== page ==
The New Normal Part 2: Breast Cancer Patients and the Pandemic

In May 2020, I wrote about how breast cancer people had COVID-19 covered because treatment “leads us to either adapt to our new situations or live in a world where we pine for the times before cancer”. I was presuming our adaptation skills would help us through the international pandemic. Like many, I assumed that by September 2021, the worst would be over. Little did I realize that the Delta variant would take hold as it did and that the future would likely hold continuing efforts, vaccine booster shots, and a raft of social restrictions put in place that would test the resilience of even the hardiest cancer patients.

Impact of pandemic on advanced breast cancer patients

On BreastCancer.org recently, I found a thread, started in September 2021 by Trishyla, that asked: “Has the pandemic substantially impacted your life as a current or former cancer patient? Please post your stories; heartbreaking, frustrating, even uplifting.”

There were dozens of comments that expressed a wide range of experiences, opinions, anecdotes, and salient observations of their lives during the past year of the pandemic.

Loneliness of advanced breast cancer

Trishyla wrote: "Finally, my neighbor, InaMae, died in June of COVID-19. One of the best human beings I've ever known. Raised as a Seventh Day Adventist, she chose not to be vaccinated, believing her immune system would fight anything that came along. It didn't and she died gasping for air as she drowned in her own fluids. Her children weren't even allowed to be with her. It breaks my heart to know she died alone."

moth wrote: "It's been very isolating, and while I'm a very introverted person, even I feel it. Between friends ghosting me because of cancer and friends drifting off because as far as they're concerned COVID-19 is over so they're traveling and going to wine country and doing little parties etc, etc, which just means that they keep becoming more unsafe for me to see, it's gotten hard. I'm suddenly noticing how everyone is just gone and I think bored of the cancer lady and her crazy level precautions."

Vaccines and protecting others

Trishyla wrote: "I'm upset that my daughter, who teaches middle school, had one of her unvaccinated kids come into class sick today. Congested, red eyes, and a temperature of 101. He said his parents knew he was sick, but sent him to school anyway. Who the hell does that during a pandemic? Nearly a third of her kids are too young to get vaccinated."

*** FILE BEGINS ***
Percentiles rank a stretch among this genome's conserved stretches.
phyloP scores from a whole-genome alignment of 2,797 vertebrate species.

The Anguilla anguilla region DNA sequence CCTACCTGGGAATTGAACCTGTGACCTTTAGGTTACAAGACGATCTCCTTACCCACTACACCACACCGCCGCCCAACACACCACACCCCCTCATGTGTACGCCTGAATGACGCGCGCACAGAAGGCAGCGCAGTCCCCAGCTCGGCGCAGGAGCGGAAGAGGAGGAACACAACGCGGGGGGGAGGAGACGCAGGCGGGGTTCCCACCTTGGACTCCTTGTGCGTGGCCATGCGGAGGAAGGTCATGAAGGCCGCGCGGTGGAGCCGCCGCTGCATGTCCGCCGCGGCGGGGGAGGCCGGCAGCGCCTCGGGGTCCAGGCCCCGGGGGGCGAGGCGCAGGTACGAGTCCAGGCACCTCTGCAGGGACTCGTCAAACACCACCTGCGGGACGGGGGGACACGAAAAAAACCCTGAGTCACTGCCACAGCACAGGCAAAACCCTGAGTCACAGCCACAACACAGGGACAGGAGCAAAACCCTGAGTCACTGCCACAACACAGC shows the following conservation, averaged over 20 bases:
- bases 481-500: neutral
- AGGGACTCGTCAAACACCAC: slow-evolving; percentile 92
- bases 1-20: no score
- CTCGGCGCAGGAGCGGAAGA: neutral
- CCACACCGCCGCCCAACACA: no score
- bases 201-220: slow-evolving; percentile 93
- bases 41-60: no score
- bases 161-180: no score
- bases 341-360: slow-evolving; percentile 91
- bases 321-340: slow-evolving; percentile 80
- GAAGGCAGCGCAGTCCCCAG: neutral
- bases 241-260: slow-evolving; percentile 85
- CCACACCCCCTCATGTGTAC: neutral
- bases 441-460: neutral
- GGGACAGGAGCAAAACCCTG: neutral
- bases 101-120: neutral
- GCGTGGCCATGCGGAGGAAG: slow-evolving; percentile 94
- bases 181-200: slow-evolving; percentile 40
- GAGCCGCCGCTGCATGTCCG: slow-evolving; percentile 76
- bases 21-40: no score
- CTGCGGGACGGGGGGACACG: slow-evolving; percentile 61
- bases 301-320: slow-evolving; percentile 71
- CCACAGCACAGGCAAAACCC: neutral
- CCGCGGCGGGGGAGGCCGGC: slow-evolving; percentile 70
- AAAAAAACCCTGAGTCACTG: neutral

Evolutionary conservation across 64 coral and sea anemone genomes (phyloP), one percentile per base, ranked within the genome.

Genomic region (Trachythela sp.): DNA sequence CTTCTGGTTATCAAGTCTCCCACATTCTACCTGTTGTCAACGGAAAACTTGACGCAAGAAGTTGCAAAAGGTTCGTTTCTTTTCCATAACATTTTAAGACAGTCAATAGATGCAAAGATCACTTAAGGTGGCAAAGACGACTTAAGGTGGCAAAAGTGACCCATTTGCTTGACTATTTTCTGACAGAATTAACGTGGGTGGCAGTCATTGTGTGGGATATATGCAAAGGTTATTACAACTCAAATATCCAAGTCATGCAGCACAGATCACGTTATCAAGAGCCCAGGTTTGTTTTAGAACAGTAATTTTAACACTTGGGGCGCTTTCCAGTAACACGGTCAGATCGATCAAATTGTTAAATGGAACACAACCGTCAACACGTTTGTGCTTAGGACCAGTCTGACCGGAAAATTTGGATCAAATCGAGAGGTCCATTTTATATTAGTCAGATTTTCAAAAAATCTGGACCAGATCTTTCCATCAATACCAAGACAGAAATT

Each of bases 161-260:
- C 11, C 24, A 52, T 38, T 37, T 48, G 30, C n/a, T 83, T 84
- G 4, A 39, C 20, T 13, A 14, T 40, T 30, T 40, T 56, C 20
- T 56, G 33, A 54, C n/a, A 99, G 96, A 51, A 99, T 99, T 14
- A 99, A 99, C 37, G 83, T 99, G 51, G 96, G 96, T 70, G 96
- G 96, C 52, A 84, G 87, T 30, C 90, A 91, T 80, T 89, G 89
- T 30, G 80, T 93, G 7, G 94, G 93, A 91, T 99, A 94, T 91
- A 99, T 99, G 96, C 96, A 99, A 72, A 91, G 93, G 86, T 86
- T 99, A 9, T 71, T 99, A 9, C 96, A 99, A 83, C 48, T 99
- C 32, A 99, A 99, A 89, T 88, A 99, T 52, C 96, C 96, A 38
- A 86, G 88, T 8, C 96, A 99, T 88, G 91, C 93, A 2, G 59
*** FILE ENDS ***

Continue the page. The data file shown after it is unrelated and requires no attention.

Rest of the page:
exbrnxgrl wrote: "Yes, for me too, both the pandemic itself and posts I’ve seen here, have really left me disappointed in some of my fellow human beings. I try very hard to understand everyone’s take on the pandemic but some of the things I hear about not getting vaccinated, not wearing masks, etc. are astounding not only in their selfishness but what seems to be a complete lack of understanding that this is a community issue! When did we become so self-centered as a society?"

Masks offer protection

ChiSandy wrote: All through spring 2020, I wore my mask on outdoor walks and ducked into gangways when unmasked people refused to socially distance from me on the sidewalk. Of course, the arrogant millennials & Gen-Zers on my neighborhood blog would reply, "OK Boomer - you stay home and let us enjoy our lives".

nopink2019 wrote: Mental effects; I'm more focused on the limited time I have left and things I'd like to do, but can't. The pandemic has made my "bucket list" an impossibility. In fact, when vaccines arrived, and things looked better in the spring, I had some hope, but now I've lost all expectations related to the "future".

 MinusTwo wrote: "Simone, you are lucky and fortunate. I live in Texas. My community has not embraced any protections. My state is fighting for the right not to have vaccines or masks. A parent ripped the mask off a teacher right in the schoolroom. I wish we lived in a nicer, kinder world — it just ain't so right now—no matter what we do."

sbelizabeth wrote: "In the beginning, signs on the outsides of stores read "masks required." Some places, like Costco and doctors' offices and airports, enforced this pretty well. Early summer, when hope was rising, the signs read masks are not required for those who are vaccinated. It meant that almost no one wore a mask, regardless of vaccination status. Now the signs read "mask recommended, for both vaccinated and unvaccinated. And no one's masking in public, except me and maybe 2% of the other shoppers. And Delta continues to breathe contagion through a population that has already lost one in five hundred."

Risk of leaving your home when immunocompromised with advanced breast cancer

If COVID-19 has taught cancer patients anything, it is that they are on their own when it comes to going about their daily life. And, used to getting good access to the medical profession, it is now a different ball game as the risk of infections, potentially deadly for immunocompromised patients, makes every trip away from home a potential danger. As I said at the conclusion of my previous a article on COVID-19, I believe the future belongs to those who adopt the most successfully.

Editor’s note: This article was published on December 21, 2021. Further developments in what we know about COVID-19 are continuously emerging. For more information about COVID-19 and strategies for coping, visit Advanced Breast Cancer and COVID-19.

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This article represents the opinions, thoughts, and experiences of the author; none of this content has been paid for by any advertiser. The AdvancedBreastCancer.net team does not recommend or endorse any products or treatments discussed herein. Learn more about how we maintain editorial integrity here.

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